Fats, Oils and Grease (FOG)
What Is FOG?
FOG stands for Fats, Oils and Grease. When FOG is poured down the drain, it sticks to the inside of sewer pipes. A buildup of FOG in the pipes restricts wastewater flow, eventually causing blockages. When wastewater cannot pass through a blockage, it results in backed up sewers that can overflow into your home and storm drains.
- Cooking oils
- Animal fats (bacon grease, turkey drippings, etc)
- Dairy products (yogurts, creams and cheeses)
- Salad dressings
What Does FOG Do?
Leads to Costly Repairs
When FOG builds up in a sewer pipe, it makes it more difficult for wastewater to flow through the pipe. Both your household sewer pipes and the City's can become plugged with buildup. It is costly to clean the line and can cause damage to the pipes, requiring expensive repairs.
Causes Health Hazards
If sanitary sewers overflow from buildup, the wastewater in the line has to go somewhere. It typically comes back up drains in houses, but outside, the sewage can leak from manholes. People can unintentionally spread the sewage by driving through it, spreading it hundreds of feet.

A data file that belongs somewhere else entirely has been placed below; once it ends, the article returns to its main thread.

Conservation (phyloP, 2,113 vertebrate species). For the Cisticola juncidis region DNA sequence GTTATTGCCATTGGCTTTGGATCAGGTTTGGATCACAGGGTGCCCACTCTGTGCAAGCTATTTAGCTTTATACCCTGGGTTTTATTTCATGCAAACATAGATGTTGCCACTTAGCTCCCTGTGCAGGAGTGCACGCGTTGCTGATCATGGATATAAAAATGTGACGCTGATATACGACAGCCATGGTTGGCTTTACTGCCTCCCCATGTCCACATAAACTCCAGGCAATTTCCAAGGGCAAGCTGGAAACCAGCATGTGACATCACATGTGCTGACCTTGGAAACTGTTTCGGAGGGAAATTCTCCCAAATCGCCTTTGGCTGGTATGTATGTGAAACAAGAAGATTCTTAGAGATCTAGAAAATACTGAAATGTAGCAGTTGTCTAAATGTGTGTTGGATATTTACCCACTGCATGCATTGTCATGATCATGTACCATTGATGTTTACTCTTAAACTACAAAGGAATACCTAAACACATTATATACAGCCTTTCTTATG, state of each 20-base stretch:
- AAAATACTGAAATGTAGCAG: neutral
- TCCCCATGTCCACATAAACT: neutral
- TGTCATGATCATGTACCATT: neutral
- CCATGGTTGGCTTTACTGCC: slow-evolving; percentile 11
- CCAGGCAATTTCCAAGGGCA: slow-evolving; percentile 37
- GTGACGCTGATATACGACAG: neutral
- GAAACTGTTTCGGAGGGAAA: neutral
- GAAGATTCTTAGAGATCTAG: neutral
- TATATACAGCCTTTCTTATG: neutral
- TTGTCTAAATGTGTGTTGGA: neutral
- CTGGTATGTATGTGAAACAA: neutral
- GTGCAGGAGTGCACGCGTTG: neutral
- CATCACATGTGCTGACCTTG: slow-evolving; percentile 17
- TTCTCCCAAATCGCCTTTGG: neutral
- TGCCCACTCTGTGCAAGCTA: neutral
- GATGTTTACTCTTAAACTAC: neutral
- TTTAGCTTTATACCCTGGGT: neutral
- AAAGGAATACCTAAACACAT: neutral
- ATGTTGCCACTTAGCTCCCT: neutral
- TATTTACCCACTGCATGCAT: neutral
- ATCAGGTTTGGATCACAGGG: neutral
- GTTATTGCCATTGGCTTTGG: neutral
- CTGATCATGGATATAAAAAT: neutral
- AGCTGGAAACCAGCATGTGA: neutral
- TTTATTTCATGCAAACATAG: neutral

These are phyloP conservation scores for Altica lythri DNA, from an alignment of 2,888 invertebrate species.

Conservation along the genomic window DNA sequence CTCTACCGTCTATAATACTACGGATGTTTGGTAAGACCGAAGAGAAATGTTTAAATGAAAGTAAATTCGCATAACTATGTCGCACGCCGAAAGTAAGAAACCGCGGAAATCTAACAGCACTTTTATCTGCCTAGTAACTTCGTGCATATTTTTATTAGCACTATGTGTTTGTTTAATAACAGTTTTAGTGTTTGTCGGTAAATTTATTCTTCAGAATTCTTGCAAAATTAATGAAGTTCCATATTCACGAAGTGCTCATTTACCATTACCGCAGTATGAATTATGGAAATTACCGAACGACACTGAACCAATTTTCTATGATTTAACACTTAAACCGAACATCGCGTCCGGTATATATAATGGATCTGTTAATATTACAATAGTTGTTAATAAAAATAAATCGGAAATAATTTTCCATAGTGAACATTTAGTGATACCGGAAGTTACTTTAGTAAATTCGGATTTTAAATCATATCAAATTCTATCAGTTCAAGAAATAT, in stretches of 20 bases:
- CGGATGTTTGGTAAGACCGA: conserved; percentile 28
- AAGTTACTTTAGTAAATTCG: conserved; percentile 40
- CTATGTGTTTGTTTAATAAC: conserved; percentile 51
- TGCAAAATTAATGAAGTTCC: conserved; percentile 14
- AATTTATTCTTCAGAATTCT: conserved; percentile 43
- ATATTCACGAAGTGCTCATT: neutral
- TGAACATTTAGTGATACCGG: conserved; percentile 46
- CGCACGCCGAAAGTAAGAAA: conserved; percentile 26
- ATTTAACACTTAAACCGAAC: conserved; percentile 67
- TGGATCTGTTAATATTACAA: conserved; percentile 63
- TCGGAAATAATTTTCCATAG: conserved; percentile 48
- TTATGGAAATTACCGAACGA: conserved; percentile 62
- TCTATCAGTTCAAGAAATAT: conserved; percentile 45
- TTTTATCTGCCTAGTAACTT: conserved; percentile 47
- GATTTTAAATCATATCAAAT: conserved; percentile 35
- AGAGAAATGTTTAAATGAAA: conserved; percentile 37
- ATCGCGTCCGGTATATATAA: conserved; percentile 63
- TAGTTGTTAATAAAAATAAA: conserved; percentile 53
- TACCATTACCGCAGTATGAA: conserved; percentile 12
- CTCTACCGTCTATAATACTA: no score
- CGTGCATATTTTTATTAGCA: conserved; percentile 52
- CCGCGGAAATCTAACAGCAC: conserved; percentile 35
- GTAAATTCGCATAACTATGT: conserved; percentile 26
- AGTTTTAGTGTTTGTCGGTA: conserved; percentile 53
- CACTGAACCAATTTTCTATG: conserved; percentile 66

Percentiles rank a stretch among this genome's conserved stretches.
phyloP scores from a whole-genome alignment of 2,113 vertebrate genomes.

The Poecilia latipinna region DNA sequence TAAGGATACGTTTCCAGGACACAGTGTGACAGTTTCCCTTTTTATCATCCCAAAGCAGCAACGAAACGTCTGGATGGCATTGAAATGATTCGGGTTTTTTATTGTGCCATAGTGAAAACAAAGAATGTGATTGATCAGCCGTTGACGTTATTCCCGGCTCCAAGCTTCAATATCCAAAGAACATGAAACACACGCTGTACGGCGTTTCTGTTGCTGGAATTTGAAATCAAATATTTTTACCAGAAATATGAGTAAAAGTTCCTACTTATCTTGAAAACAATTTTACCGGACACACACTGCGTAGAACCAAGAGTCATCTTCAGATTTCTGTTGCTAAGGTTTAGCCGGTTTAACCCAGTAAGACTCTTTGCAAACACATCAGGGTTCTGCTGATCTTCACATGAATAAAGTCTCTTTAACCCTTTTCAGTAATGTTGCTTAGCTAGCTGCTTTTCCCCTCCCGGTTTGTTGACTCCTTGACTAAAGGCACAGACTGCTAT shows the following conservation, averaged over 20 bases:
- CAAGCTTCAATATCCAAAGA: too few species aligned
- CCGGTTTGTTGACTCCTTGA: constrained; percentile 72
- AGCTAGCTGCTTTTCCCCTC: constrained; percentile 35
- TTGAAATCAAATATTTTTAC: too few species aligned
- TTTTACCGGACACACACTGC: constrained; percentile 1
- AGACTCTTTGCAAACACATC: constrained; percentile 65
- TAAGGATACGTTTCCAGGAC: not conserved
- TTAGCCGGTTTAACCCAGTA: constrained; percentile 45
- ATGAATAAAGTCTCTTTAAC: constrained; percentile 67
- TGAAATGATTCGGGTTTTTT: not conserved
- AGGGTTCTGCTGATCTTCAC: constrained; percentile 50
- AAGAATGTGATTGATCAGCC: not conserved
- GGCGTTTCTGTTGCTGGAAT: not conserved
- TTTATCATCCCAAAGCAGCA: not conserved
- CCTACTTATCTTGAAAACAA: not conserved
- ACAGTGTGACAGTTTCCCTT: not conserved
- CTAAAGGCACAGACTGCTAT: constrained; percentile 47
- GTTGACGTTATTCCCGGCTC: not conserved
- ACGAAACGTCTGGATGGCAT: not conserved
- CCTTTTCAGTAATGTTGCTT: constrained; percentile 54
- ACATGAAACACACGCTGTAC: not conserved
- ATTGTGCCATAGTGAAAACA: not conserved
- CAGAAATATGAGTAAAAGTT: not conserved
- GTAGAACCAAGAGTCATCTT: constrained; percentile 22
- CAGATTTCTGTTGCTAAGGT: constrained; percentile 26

Pollutes Our Waterways
When sewage comes up from a manhole, it flows or is spread to the edge of a street and enters storm drains, which lead to rivers, canals, stormwater basins and the groundwater supply. The sewage is hazardous and pollutes water sources used by both humans and animals.
How Do I Prevent Sewer Backups?
Do your part to prevent sewer backups: The easiest way to prevent the costly repairs from a sewer backup is to never pour FOG down sinks, drains, or toilets. Dispose of FOG properly in your trash can instead.
Do Your Part
- Scrape It: Wipe food scraps and FOG from plates and pans into the trash. Use strainers in your sink to catch food.
- Can It: Pour unusable FOG into a sealed container, like a glass jar, to dispose of later.
- Cool It: Allow FOG to cool and solidify.
- Trash It: Dispose of unusable, solidified FOG properly in your trash can.